• Germany's news in English

Germany marks first phone call anniversary - 15 years before Bell

The Local · 26 Oct 2011, 12:07

Published: 26 Oct 2011 12:07 GMT+02:00

Facebook Twitter Google+ reddit

The age of telephony was not hailed with Bell’s summons to his assistant, “Mr Watson come here – I want to see you” in 1876 – but by the surreal sentence “The horse does not eat cucumber salad” spoken on October 26 back in 1861 by Reis.

It was a nonsense phrase which Reis made up during a presentation of his early telephone model – to prove to the audience that listeners on the receiving end of his device were not parroting a memorized dialogue.

His physics project, bearing the title, “On the transmission of sounds over optional distances through the switching of galvanic electricity,” which involved a wooden earpiece complemented by a piece of sausage skin to recreate the eardrum, started the string of long-distance communication devices that have revolutionized the transmission of voice and data messages.

Aged just 27 when he transmitted the cucumber salad sentence, Reis was unable to develop his invention further and it remained a one-way device. He died of tuberculosis aged 40.

It was not until the 1870s when Scottish-born American Bell introduced his invention, which could be held alternatively to the mouth and the ear, that the telephone took off and conquered the world market.

One of the first public telephone networks was established in Berlin in 1881, comprising 48 members who used a crank handle for dialling.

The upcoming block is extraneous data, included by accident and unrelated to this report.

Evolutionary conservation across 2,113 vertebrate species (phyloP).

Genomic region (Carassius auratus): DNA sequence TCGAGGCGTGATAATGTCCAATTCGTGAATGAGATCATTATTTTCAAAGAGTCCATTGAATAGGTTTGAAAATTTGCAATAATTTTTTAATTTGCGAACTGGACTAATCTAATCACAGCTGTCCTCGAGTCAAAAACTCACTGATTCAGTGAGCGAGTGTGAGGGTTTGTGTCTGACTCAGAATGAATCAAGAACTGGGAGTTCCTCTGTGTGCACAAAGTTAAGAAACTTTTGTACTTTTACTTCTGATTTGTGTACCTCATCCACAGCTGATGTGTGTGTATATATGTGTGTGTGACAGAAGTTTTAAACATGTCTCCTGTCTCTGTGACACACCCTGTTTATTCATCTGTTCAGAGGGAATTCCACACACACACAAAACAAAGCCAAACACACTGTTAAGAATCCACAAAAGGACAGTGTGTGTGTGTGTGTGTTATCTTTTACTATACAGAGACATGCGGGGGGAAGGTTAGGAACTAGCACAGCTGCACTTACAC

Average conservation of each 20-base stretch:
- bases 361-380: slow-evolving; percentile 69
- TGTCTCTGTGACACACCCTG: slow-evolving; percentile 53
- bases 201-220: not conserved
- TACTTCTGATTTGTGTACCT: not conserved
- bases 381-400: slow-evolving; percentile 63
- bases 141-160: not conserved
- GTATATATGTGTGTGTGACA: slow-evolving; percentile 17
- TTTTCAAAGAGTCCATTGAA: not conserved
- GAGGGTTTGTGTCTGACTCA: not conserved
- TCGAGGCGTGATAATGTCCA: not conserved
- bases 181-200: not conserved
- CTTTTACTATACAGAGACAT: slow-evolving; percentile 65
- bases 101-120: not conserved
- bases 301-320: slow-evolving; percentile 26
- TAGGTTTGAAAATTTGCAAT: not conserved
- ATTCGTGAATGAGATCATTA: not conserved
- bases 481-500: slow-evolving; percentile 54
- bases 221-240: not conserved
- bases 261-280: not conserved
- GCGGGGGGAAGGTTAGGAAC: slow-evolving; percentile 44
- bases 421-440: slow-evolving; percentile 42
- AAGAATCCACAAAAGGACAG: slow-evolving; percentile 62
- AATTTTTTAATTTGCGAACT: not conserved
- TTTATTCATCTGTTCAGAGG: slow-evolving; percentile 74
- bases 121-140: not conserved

The conversations had to be manually forwarded by a switchboard technician, a position soon dominated by women because their higher voices were easier to understand than male tones.

Initially, the telephone was met with scepticism. A very early telephone directory published in Berlin was dubbed the “book of fools.”

Though the first phones were luxury items, more than one million people were registered in Germany by 1910. Today the country has 39 million fixed-network lines and three times as many mobiles.

The phone became a cultural and historical asset in film, theatre and music. Deutsche Telekom reports that Marlene Dietrich, completely enamoured by the invention, rang up monthly telephone bills exceeding 15,000 DM.

Rock musician Bob Dylan was also inspired by the phone in his piece “Long Distance Operator“ and wrote the line “Well, my telephone rang, it would not stop“ into his ballad “I Shall Be Free.“